Children of a Lesser Prefrontalasaurus

Intelligent design -- my favorite impulse buy.

Illustration: <a href="" target="new">Zach Trenholm</a>.

So there’s this guy on the radio and he’s talking about the lizard brain, as
opposed to the pre-frontal, the pre-frontal cortex. The lizard brain is the part of our brain, he
says, that’s impulsive and rash and irrational and emotional and causes us to act
before we think anything over too much. And according to this guy, who’s
written some book about it, the lizard brain is responsible for a lot of
human behavioral phenomena, including the fluctuations of the stock market.

And supposedly, this part of our brain dates back to our evolutionary link
to lizards. Very primitive. So I’m listening to all this and suddenly start
feeling very reptilian, all scaly. I mean, how many times don’t I act on
impulse? Speaking of which, I have to return those new reversible shoes.

The lizard-human brain link sounds sketchy, but a
lot of people think of evolution itself as sketchy and that it should only be
taught as a theory, along with the competing theory of intelligent design.
But the idea of intelligent design appeals mostly to the lizard brain,
right? You’re going on a gut impulse that even though there’s no tangible
evidence to support the existence of an intelligent designer, our existence
can’t just be the result of random selection. So you’re jumping to the
conclusion of there being an intelligence behind it all. Maybe not jumping
— that would be more froggy, more amphibian, than reptilian.

Now pre-frontal people generally put their faith in evolution, tending to
favor quantitative analysis, and to make dispassionate decisions based on
so-called facts, like fossil records. Thing is, if evolution means Darwin,
then intelligent design must really be all about the designer, even though
that part usually gets left out. I kinda like that better, though, than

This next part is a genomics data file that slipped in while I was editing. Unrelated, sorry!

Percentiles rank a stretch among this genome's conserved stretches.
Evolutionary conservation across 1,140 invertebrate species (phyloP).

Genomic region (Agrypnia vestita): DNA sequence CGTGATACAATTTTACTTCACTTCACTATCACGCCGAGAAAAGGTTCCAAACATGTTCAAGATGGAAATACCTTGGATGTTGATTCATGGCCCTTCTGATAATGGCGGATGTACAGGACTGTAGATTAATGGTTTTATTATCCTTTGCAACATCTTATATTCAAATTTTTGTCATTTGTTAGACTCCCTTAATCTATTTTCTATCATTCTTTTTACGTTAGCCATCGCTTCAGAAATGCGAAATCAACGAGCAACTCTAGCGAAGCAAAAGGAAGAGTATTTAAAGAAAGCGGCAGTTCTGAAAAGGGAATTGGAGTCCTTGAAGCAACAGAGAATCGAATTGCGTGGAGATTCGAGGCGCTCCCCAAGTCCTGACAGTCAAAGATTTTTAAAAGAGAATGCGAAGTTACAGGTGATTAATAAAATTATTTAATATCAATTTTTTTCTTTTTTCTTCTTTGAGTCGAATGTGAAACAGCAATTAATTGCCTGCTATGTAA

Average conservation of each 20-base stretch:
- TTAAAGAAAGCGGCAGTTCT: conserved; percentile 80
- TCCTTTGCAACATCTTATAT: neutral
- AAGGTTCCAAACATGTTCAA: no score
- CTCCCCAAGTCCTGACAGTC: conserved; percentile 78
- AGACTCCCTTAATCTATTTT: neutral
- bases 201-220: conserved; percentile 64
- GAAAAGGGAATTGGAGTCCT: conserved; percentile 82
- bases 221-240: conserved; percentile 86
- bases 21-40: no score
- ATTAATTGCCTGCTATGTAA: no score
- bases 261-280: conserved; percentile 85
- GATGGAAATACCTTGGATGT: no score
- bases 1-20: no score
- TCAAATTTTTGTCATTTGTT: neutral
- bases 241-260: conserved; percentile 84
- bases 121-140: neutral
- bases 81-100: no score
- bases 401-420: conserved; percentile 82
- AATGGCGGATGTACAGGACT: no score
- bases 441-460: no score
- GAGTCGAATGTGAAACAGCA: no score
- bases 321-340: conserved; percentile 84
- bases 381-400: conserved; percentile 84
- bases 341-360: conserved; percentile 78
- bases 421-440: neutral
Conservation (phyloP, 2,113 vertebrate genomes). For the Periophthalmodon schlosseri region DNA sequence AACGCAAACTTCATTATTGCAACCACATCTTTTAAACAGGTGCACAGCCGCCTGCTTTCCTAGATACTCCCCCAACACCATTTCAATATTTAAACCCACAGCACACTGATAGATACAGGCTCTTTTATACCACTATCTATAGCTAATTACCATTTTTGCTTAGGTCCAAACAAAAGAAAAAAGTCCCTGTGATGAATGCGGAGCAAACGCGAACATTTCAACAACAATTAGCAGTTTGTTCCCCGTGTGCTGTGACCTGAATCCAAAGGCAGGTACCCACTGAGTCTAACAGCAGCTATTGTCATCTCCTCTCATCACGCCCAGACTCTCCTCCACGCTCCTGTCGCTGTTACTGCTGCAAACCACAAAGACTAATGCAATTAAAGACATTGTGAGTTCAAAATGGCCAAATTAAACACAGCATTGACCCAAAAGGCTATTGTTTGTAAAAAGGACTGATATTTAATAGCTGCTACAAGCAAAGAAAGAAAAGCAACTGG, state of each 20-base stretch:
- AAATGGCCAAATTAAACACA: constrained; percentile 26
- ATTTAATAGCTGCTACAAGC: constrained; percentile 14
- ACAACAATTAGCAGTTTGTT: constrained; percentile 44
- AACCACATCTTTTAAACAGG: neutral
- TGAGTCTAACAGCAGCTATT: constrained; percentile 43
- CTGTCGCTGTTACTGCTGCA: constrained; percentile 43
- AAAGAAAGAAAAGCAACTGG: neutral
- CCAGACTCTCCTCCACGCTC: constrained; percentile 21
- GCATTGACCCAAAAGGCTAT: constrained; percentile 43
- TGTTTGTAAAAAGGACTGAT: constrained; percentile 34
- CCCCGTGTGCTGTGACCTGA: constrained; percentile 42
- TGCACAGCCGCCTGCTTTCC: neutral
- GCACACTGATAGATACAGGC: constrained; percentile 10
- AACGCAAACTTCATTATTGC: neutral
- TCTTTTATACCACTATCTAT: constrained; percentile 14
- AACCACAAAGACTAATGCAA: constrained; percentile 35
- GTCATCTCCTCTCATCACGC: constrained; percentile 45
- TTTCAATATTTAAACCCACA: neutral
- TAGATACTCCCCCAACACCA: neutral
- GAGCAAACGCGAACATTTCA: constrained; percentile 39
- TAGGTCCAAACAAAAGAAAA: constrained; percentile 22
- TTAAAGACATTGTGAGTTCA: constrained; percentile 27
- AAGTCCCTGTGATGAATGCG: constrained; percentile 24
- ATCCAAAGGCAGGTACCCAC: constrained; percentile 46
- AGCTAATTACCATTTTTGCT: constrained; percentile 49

creator. Designer. Like maybe he just figured it all out on paper and outsourced the actual work with a stipulation that all bids should be based on a six-day turnaround for the

That’s still much more plausible than the interior design theory, gaining marginal support in some school
districts, suggesting that what we commonly refer to as reality is nothing
more than some very good trompe l’oeil murals strung together.

It’s all very confusing, because I happen to know that my lizard brain
occasionally throws its voice to make it sound like it’s the pre-frontal
talking. I’ll browse the erotica section of a bookstore, thinking that I’m
obeying a pre-frontal call for some elevated literature that captures the
essence and beauty of human sensuality, when actually it’s my lizard brain
hoping for pictures.

And I don’t think intelligent design and random selection are entirely
incompatible, either. I have a CD box set of the Bible that I like to play
in shuffle mode, thereby introducing random selection right into the
Scripture. Keeps it interesting, with twists like Noah building the Ark after the flood. And it’s narrated by James Earl Jones. How perfect is that?
Darth Vader reads God. Blessed are those who have The Force … this is CNN.

That’s exactly as I would imagine the voice of an intelligent
designer–deep, authoritative, resonant and disarmingly persuasive.
Although, I also like the voice of Desi Arnez and the idea
of meeting my Maker, who then bids me to account
for my transgressions with, “You’ve got some ‘splaining to do.”

But, I’m getting a pre-frontal twinge behooving me to ask: if we concede the
existence of an intelligent designer in the age of bad intelligence,
couldn’t there be such a thing as a bad intelligent designer? I don’t mean
bad as in evil. I mean as in an intelligence susceptible to the same kinds
of oversights as any multi-tasker that might be spreading himself a little
thin. Otherwise, how to explain a human body that can live to over a
hundred, when the knees give out at forty-three?

Where’s the quality control? The more I obsess over all of this, the more I
feel myself slipping into a persistent vegetative state, where faith-based
evolutionists swear by survival of the meekest, while secular creationists
Photoshop a grazing triceratops into the garden of Eden.

And as my pre-frontal reasoning powers start to short-circuit, defaulting to
my lizard brain, my last rational impulse is to question the very term
lizard. It seems way off, doesn’t it? Don’t you think of lizards as being
more cool-headed than emotional? When was the last time you looked into the
eyes of a blue-tongued skink and saw any irrational exuberance?

I’ll take my answer off the air.